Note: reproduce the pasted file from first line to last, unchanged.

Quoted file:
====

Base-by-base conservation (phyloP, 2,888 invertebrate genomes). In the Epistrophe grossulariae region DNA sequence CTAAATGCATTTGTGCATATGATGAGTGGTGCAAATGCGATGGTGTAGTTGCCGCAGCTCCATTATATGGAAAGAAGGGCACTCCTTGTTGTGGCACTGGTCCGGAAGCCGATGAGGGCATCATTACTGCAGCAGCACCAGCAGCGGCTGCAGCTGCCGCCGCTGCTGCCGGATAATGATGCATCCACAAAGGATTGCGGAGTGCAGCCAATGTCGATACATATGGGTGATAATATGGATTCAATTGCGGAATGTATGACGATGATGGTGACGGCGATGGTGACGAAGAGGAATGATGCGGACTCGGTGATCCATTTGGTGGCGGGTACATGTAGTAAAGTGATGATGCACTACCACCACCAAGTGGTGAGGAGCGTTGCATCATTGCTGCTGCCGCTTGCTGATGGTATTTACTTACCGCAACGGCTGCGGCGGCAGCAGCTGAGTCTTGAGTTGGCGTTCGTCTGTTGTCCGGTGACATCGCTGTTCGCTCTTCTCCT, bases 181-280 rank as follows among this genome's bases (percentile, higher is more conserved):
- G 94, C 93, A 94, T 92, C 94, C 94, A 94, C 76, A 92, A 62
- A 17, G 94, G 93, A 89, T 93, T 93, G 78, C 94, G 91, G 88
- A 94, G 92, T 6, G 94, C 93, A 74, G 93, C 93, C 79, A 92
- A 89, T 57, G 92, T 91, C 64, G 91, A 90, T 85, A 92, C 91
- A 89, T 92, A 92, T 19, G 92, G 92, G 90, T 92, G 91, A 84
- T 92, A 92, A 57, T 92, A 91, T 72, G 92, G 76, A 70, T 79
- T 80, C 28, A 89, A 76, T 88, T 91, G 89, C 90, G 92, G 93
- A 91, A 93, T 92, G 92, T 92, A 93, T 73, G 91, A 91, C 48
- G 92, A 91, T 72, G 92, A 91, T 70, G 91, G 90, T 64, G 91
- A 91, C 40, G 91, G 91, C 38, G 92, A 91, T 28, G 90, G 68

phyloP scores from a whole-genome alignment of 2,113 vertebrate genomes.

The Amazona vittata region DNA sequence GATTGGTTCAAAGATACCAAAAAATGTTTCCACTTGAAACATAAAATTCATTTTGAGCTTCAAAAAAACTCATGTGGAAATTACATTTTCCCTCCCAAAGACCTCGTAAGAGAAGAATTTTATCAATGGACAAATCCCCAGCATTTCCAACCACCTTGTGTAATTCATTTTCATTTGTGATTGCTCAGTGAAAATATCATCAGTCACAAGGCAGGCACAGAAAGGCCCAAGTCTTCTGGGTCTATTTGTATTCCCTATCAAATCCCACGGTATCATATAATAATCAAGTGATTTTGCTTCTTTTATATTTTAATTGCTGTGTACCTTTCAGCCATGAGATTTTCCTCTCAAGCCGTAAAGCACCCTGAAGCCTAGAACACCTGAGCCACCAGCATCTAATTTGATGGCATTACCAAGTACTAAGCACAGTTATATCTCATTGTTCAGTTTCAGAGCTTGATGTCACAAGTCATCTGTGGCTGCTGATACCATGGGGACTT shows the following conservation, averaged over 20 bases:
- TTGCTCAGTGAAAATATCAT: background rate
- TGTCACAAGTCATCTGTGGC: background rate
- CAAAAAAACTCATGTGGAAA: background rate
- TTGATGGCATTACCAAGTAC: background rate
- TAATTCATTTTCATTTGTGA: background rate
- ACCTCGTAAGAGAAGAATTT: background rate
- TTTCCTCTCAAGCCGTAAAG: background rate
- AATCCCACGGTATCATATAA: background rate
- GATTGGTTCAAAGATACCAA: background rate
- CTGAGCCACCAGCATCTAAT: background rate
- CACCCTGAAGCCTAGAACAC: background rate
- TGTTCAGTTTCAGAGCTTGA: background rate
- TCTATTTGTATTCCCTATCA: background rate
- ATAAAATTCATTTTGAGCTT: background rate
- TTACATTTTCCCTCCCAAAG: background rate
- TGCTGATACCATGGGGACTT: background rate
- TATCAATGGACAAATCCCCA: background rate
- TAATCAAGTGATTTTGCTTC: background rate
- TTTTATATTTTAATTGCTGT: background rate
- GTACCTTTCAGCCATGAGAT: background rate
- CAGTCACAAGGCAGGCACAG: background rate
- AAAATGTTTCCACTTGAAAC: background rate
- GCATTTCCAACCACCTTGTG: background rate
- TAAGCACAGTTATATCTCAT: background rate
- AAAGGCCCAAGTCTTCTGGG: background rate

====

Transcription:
Base-by-base conservation (phyloP, 2,888 invertebrate genomes). In the Epistrophe grossulariae region DNA sequence CTAAATGCATTTGTGCATATGATGAGTGGTGCAAATGCGATGGTGTAGTTGCCGCAGCTCCATTATATGGAAAGAAGGGCACTCCTTGTTGTGGCACTGGTCCGGAAGCCGATGAGGGCATCATTACTGCAGCAGCACCAGCAGCGGCTGCAGCTGCCGCCGCTGCTGCCGGATAATGATGCATCCACAAAGGATTGCGGAGTGCAGCCAATGTCGATACATATGGGTGATAATATGGATTCAATTGCGGAATGTATGACGATGATGGTGACGGCGATGGTGACGAAGAGGAATGATGCGGACTCGGTGATCCATTTGGTGGCGGGTACATGTAGTAAAGTGATGATGCACTACCACCACCAAGTGGTGAGGAGCGTTGCATCATTGCTGCTGCCGCTTGCTGATGGTATTTACTTACCGCAACGGCTGCGGCGGCAGCAGCTGAGTCTTGAGTTGGCGTTCGTCTGTTGTCCGGTGACATCGCTGTTCGCTCTTCTCCT, bases 181-280 rank as follows among this genome's bases (percentile, higher is more conserved):
- G 94, C 93, A 94, T 92, C 94, C 94, A 94, C 76, A 92, A 62
- A 17, G 94, G 93, A 89, T 93, T 93, G 78, C 94, G 91, G 88
- A 94, G 92, T 6, G 94, C 93, A 74, G 93, C 93, C 79, A 92
- A 89, T 57, G 92, T 91, C 64, G 91, A 90, T 85, A 92, C 91
- A 89, T 92, A 92, T 19, G 92, G 92, G 90, T 92, G 91, A 84
- T 92, A 92, A 57, T 92, A 91, T 72, G 92, G 76, A 70, T 79
- T 80, C 28, A 89, A 76, T 88, T 91, G 89, C 90, G 92, G 93
- A 91, A 93, T 92, G 92, T 92, A 93, T 73, G 91, A 91, C 48
- G 92, A 91, T 72, G 92, A 91, T 70, G 91, G 90, T 64, G 91
- A 91, C 40, G 91, G 91, C 38, G 92, A 91, T 28, G 90, G 68

phyloP scores from a whole-genome alignment of 2,113 vertebrate genomes.

The Amazona vittata region DNA sequence GATTGGTTCAAAGATACCAAAAAATGTTTCCACTTGAAACATAAAATTCATTTTGAGCTTCAAAAAAACTCATGTGGAAATTACATTTTCCCTCCCAAAGACCTCGTAAGAGAAGAATTTTATCAATGGACAAATCCCCAGCATTTCCAACCACCTTGTGTAATTCATTTTCATTTGTGATTGCTCAGTGAAAATATCATCAGTCACAAGGCAGGCACAGAAAGGCCCAAGTCTTCTGGGTCTATTTGTATTCCCTATCAAATCCCACGGTATCATATAATAATCAAGTGATTTTGCTTCTTTTATATTTTAATTGCTGTGTACCTTTCAGCCATGAGATTTTCCTCTCAAGCCGTAAAGCACCCTGAAGCCTAGAACACCTGAGCCACCAGCATCTAATTTGATGGCATTACCAAGTACTAAGCACAGTTATATCTCATTGTTCAGTTTCAGAGCTTGATGTCACAAGTCATCTGTGGCTGCTGATACCATGGGGACTT shows the following conservation, averaged over 20 bases:
- TTGCTCAGTGAAAATATCAT: background rate
- TGTCACAAGTCATCTGTGGC: background rate
- CAAAAAAACTCATGTGGAAA: background rate
- TTGATGGCATTACCAAGTAC: background rate
- TAATTCATTTTCATTTGTGA: background rate
- ACCTCGTAAGAGAAGAATTT: background rate
- TTTCCTCTCAAGCCGTAAAG: background rate
- AATCCCACGGTATCATATAA: background rate
- GATTGGTTCAAAGATACCAA: background rate
- CTGAGCCACCAGCATCTAAT: background rate
- CACCCTGAAGCCTAGAACAC: background rate
- TGTTCAGTTTCAGAGCTTGA: background rate
- TCTATTTGTATTCCCTATCA: background rate
- ATAAAATTCATTTTGAGCTT: background rate
- TTACATTTTCCCTCCCAAAG: background rate
- TGCTGATACCATGGGGACTT: background rate
- TATCAATGGACAAATCCCCA: background rate
- TAATCAAGTGATTTTGCTTC: background rate
- TTTTATATTTTAATTGCTGT: background rate
- GTACCTTTCAGCCATGAGAT: background rate
- CAGTCACAAGGCAGGCACAG: background rate
- AAAATGTTTCCACTTGAAAC: background rate
- GCATTTCCAACCACCTTGTG: background rate
- TAAGCACAGTTATATCTCAT: background rate
- AAAGGCCCAAGTCTTCTGGG: background rate